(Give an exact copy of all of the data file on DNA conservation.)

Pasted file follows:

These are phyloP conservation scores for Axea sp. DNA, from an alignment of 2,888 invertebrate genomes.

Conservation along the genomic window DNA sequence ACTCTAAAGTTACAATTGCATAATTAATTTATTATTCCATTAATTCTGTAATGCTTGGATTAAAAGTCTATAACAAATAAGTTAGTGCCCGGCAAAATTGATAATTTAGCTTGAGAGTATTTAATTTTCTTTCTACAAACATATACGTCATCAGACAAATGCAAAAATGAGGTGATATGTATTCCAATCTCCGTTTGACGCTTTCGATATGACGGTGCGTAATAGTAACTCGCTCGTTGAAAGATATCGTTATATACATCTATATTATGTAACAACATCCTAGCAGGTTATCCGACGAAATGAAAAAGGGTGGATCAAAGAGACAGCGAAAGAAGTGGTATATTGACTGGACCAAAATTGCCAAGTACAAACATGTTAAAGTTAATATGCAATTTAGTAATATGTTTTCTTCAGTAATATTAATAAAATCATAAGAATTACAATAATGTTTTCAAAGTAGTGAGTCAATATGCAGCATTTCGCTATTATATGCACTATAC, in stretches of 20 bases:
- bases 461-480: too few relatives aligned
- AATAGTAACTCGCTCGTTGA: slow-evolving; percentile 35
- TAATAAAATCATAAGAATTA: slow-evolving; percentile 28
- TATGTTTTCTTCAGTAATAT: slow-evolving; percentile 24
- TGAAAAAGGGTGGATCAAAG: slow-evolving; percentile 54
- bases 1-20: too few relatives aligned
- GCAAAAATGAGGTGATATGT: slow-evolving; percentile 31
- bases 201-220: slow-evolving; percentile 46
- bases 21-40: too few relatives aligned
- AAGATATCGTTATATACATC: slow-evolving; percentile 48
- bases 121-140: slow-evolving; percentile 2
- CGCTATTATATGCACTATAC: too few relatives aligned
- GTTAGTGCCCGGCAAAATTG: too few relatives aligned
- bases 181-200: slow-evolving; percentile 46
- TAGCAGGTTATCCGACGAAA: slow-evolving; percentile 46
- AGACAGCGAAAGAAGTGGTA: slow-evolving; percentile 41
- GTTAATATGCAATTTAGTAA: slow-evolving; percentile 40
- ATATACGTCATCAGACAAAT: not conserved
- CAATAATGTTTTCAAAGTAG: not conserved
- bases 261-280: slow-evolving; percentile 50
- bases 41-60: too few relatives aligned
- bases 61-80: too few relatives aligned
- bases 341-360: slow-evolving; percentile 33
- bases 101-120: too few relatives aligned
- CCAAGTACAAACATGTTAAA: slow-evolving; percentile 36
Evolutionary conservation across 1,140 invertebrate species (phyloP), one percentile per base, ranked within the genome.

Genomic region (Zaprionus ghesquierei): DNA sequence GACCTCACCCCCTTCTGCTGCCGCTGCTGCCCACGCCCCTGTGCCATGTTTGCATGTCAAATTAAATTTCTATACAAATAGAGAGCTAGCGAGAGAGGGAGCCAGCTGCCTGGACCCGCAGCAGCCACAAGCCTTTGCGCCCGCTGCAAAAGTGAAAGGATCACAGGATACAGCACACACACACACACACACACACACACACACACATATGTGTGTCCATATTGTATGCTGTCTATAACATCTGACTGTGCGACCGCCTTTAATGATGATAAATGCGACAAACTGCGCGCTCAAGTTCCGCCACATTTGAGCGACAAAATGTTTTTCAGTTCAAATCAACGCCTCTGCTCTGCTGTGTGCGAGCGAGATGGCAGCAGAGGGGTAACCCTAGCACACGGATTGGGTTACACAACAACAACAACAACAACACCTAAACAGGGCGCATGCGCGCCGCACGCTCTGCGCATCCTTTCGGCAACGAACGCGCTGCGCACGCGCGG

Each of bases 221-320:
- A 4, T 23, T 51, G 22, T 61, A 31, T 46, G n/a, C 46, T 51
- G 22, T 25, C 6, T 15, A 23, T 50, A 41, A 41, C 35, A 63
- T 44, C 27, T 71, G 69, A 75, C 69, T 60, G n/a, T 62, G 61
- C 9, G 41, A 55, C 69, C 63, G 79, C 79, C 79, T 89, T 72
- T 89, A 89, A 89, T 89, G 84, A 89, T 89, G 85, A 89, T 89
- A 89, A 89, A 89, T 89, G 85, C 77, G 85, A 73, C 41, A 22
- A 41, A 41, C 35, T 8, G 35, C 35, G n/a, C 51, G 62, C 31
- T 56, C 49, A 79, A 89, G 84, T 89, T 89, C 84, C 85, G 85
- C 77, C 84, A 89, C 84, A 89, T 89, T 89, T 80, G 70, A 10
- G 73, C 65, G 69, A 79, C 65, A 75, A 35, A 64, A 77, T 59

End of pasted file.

These are phyloP conservation scores for Axea sp. DNA, from an alignment of 2,888 invertebrate genomes.

Conservation along the genomic window DNA sequence ACTCTAAAGTTACAATTGCATAATTAATTTATTATTCCATTAATTCTGTAATGCTTGGATTAAAAGTCTATAACAAATAAGTTAGTGCCCGGCAAAATTGATAATTTAGCTTGAGAGTATTTAATTTTCTTTCTACAAACATATACGTCATCAGACAAATGCAAAAATGAGGTGATATGTATTCCAATCTCCGTTTGACGCTTTCGATATGACGGTGCGTAATAGTAACTCGCTCGTTGAAAGATATCGTTATATACATCTATATTATGTAACAACATCCTAGCAGGTTATCCGACGAAATGAAAAAGGGTGGATCAAAGAGACAGCGAAAGAAGTGGTATATTGACTGGACCAAAATTGCCAAGTACAAACATGTTAAAGTTAATATGCAATTTAGTAATATGTTTTCTTCAGTAATATTAATAAAATCATAAGAATTACAATAATGTTTTCAAAGTAGTGAGTCAATATGCAGCATTTCGCTATTATATGCACTATAC, in stretches of 20 bases:
- bases 461-480: too few relatives aligned
- AATAGTAACTCGCTCGTTGA: slow-evolving; percentile 35
- TAATAAAATCATAAGAATTA: slow-evolving; percentile 28
- TATGTTTTCTTCAGTAATAT: slow-evolving; percentile 24
- TGAAAAAGGGTGGATCAAAG: slow-evolving; percentile 54
- bases 1-20: too few relatives aligned
- GCAAAAATGAGGTGATATGT: slow-evolving; percentile 31
- bases 201-220: slow-evolving; percentile 46
- bases 21-40: too few relatives aligned
- AAGATATCGTTATATACATC: slow-evolving; percentile 48
- bases 121-140: slow-evolving; percentile 2
- CGCTATTATATGCACTATAC: too few relatives aligned
- GTTAGTGCCCGGCAAAATTG: too few relatives aligned
- bases 181-200: slow-evolving; percentile 46
- TAGCAGGTTATCCGACGAAA: slow-evolving; percentile 46
- AGACAGCGAAAGAAGTGGTA: slow-evolving; percentile 41
- GTTAATATGCAATTTAGTAA: slow-evolving; percentile 40
- ATATACGTCATCAGACAAAT: not conserved
- CAATAATGTTTTCAAAGTAG: not conserved
- bases 261-280: slow-evolving; percentile 50
- bases 41-60: too few relatives aligned
- bases 61-80: too few relatives aligned
- bases 341-360: slow-evolving; percentile 33
- bases 101-120: too few relatives aligned
- CCAAGTACAAACATGTTAAA: slow-evolving; percentile 36
Evolutionary conservation across 1,140 invertebrate species (phyloP), one percentile per base, ranked within the genome.

Genomic region (Zaprionus ghesquierei): DNA sequence GACCTCACCCCCTTCTGCTGCCGCTGCTGCCCACGCCCCTGTGCCATGTTTGCATGTCAAATTAAATTTCTATACAAATAGAGAGCTAGCGAGAGAGGGAGCCAGCTGCCTGGACCCGCAGCAGCCACAAGCCTTTGCGCCCGCTGCAAAAGTGAAAGGATCACAGGATACAGCACACACACACACACACACACACACACACACACATATGTGTGTCCATATTGTATGCTGTCTATAACATCTGACTGTGCGACCGCCTTTAATGATGATAAATGCGACAAACTGCGCGCTCAAGTTCCGCCACATTTGAGCGACAAAATGTTTTTCAGTTCAAATCAACGCCTCTGCTCTGCTGTGTGCGAGCGAGATGGCAGCAGAGGGGTAACCCTAGCACACGGATTGGGTTACACAACAACAACAACAACAACACCTAAACAGGGCGCATGCGCGCCGCACGCTCTGCGCATCCTTTCGGCAACGAACGCGCTGCGCACGCGCGG

Each of bases 221-320:
- A 4, T 23, T 51, G 22, T 61, A 31, T 46, G n/a, C 46, T 51
- G 22, T 25, C 6, T 15, A 23, T 50, A 41, A 41, C 35, A 63
- T 44, C 27, T 71, G 69, A 75, C 69, T 60, G n/a, T 62, G 61
- C 9, G 41, A 55, C 69, C 63, G 79, C 79, C 79, T 89, T 72
- T 89, A 89, A 89, T 89, G 84, A 89, T 89, G 85, A 89, T 89
- A 89, A 89, A 89, T 89, G 85, C 77, G 85, A 73, C 41, A 22
- A 41, A 41, C 35, T 8, G 35, C 35, G n/a, C 51, G 62, C 31
- T 56, C 49, A 79, A 89, G 84, T 89, T 89, C 84, C 85, G 85
- C 77, C 84, A 89, C 84, A 89, T 89, T 89, T 80, G 70, A 10
- G 73, C 65, G 69, A 79, C 65, A 75, A 35, A 64, A 77, T 59